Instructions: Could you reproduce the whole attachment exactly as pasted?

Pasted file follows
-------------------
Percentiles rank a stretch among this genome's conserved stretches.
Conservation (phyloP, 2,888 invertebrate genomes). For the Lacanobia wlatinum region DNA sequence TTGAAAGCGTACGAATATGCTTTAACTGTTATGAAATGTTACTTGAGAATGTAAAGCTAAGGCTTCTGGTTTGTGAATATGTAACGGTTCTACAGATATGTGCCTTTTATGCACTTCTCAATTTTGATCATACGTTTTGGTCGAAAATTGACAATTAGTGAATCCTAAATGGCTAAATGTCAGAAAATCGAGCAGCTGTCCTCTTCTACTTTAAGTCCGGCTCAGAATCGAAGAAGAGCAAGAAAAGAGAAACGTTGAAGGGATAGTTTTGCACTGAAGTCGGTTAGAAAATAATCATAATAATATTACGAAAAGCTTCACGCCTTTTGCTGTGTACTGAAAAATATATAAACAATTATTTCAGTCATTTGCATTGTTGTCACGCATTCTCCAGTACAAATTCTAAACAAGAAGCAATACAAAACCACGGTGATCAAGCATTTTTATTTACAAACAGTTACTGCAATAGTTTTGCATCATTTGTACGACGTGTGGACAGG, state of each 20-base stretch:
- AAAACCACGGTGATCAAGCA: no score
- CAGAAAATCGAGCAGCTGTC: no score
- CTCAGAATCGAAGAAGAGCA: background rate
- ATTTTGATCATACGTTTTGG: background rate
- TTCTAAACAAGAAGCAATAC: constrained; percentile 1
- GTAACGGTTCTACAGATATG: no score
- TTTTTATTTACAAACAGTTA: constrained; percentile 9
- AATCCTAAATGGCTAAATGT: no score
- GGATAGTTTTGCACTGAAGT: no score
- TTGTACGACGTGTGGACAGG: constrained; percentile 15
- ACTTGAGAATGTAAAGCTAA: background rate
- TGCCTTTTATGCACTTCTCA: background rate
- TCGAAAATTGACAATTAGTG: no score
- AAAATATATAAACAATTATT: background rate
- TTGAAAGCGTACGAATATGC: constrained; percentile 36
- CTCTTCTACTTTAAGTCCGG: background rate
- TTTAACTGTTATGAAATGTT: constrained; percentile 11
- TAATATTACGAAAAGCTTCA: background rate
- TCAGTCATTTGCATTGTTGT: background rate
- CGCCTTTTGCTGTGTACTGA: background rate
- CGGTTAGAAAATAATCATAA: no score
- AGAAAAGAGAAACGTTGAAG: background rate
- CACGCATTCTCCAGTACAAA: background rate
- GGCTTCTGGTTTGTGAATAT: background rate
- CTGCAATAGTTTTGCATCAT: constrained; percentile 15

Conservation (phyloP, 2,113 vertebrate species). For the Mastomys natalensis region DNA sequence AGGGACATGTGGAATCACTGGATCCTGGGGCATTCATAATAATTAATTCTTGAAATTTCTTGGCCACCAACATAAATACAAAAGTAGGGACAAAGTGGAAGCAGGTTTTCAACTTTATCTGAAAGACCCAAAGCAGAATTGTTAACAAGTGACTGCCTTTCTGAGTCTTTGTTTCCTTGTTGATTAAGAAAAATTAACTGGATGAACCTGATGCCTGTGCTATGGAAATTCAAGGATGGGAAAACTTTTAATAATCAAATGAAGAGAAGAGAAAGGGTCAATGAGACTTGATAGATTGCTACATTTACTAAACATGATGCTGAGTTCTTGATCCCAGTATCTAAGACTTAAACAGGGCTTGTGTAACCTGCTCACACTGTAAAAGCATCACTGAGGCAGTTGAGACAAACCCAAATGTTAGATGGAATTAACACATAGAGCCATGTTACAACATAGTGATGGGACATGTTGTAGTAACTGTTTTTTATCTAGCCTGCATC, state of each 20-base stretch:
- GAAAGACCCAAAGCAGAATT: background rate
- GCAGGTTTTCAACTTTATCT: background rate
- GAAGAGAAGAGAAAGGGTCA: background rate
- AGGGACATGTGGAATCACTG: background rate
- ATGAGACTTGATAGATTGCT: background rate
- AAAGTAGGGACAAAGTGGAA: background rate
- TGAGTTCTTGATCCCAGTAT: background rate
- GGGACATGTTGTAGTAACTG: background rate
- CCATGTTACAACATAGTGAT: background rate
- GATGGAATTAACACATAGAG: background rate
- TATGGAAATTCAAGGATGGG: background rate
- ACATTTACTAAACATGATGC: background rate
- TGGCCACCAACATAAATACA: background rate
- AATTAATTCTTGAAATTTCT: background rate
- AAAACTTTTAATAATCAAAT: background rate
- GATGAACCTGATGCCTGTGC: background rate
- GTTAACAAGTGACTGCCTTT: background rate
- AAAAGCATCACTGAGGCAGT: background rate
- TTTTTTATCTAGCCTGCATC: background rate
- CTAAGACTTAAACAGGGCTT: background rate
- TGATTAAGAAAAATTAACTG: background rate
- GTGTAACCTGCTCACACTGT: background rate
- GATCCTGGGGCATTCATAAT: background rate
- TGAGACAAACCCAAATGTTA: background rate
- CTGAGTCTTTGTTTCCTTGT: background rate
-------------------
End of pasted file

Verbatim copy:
Percentiles rank a stretch among this genome's conserved stretches.
Conservation (phyloP, 2,888 invertebrate genomes). For the Lacanobia wlatinum region DNA sequence TTGAAAGCGTACGAATATGCTTTAACTGTTATGAAATGTTACTTGAGAATGTAAAGCTAAGGCTTCTGGTTTGTGAATATGTAACGGTTCTACAGATATGTGCCTTTTATGCACTTCTCAATTTTGATCATACGTTTTGGTCGAAAATTGACAATTAGTGAATCCTAAATGGCTAAATGTCAGAAAATCGAGCAGCTGTCCTCTTCTACTTTAAGTCCGGCTCAGAATCGAAGAAGAGCAAGAAAAGAGAAACGTTGAAGGGATAGTTTTGCACTGAAGTCGGTTAGAAAATAATCATAATAATATTACGAAAAGCTTCACGCCTTTTGCTGTGTACTGAAAAATATATAAACAATTATTTCAGTCATTTGCATTGTTGTCACGCATTCTCCAGTACAAATTCTAAACAAGAAGCAATACAAAACCACGGTGATCAAGCATTTTTATTTACAAACAGTTACTGCAATAGTTTTGCATCATTTGTACGACGTGTGGACAGG, state of each 20-base stretch:
- AAAACCACGGTGATCAAGCA: no score
- CAGAAAATCGAGCAGCTGTC: no score
- CTCAGAATCGAAGAAGAGCA: background rate
- ATTTTGATCATACGTTTTGG: background rate
- TTCTAAACAAGAAGCAATAC: constrained; percentile 1
- GTAACGGTTCTACAGATATG: no score
- TTTTTATTTACAAACAGTTA: constrained; percentile 9
- AATCCTAAATGGCTAAATGT: no score
- GGATAGTTTTGCACTGAAGT: no score
- TTGTACGACGTGTGGACAGG: constrained; percentile 15
- ACTTGAGAATGTAAAGCTAA: background rate
- TGCCTTTTATGCACTTCTCA: background rate
- TCGAAAATTGACAATTAGTG: no score
- AAAATATATAAACAATTATT: background rate
- TTGAAAGCGTACGAATATGC: constrained; percentile 36
- CTCTTCTACTTTAAGTCCGG: background rate
- TTTAACTGTTATGAAATGTT: constrained; percentile 11
- TAATATTACGAAAAGCTTCA: background rate
- TCAGTCATTTGCATTGTTGT: background rate
- CGCCTTTTGCTGTGTACTGA: background rate
- CGGTTAGAAAATAATCATAA: no score
- AGAAAAGAGAAACGTTGAAG: background rate
- CACGCATTCTCCAGTACAAA: background rate
- GGCTTCTGGTTTGTGAATAT: background rate
- CTGCAATAGTTTTGCATCAT: constrained; percentile 15

Conservation (phyloP, 2,113 vertebrate species). For the Mastomys natalensis region DNA sequence AGGGACATGTGGAATCACTGGATCCTGGGGCATTCATAATAATTAATTCTTGAAATTTCTTGGCCACCAACATAAATACAAAAGTAGGGACAAAGTGGAAGCAGGTTTTCAACTTTATCTGAAAGACCCAAAGCAGAATTGTTAACAAGTGACTGCCTTTCTGAGTCTTTGTTTCCTTGTTGATTAAGAAAAATTAACTGGATGAACCTGATGCCTGTGCTATGGAAATTCAAGGATGGGAAAACTTTTAATAATCAAATGAAGAGAAGAGAAAGGGTCAATGAGACTTGATAGATTGCTACATTTACTAAACATGATGCTGAGTTCTTGATCCCAGTATCTAAGACTTAAACAGGGCTTGTGTAACCTGCTCACACTGTAAAAGCATCACTGAGGCAGTTGAGACAAACCCAAATGTTAGATGGAATTAACACATAGAGCCATGTTACAACATAGTGATGGGACATGTTGTAGTAACTGTTTTTTATCTAGCCTGCATC, state of each 20-base stretch:
- GAAAGACCCAAAGCAGAATT: background rate
- GCAGGTTTTCAACTTTATCT: background rate
- GAAGAGAAGAGAAAGGGTCA: background rate
- AGGGACATGTGGAATCACTG: background rate
- ATGAGACTTGATAGATTGCT: background rate
- AAAGTAGGGACAAAGTGGAA: background rate
- TGAGTTCTTGATCCCAGTAT: background rate
- GGGACATGTTGTAGTAACTG: background rate
- CCATGTTACAACATAGTGAT: background rate
- GATGGAATTAACACATAGAG: background rate
- TATGGAAATTCAAGGATGGG: background rate
- ACATTTACTAAACATGATGC: background rate
- TGGCCACCAACATAAATACA: background rate
- AATTAATTCTTGAAATTTCT: background rate
- AAAACTTTTAATAATCAAAT: background rate
- GATGAACCTGATGCCTGTGC: background rate
- GTTAACAAGTGACTGCCTTT: background rate
- AAAAGCATCACTGAGGCAGT: background rate
- TTTTTTATCTAGCCTGCATC: background rate
- CTAAGACTTAAACAGGGCTT: background rate
- TGATTAAGAAAAATTAACTG: background rate
- GTGTAACCTGCTCACACTGT: background rate
- GATCCTGGGGCATTCATAAT: background rate
- TGAGACAAACCCAAATGTTA: background rate
- CTGAGTCTTTGTTTCCTTGT: background rate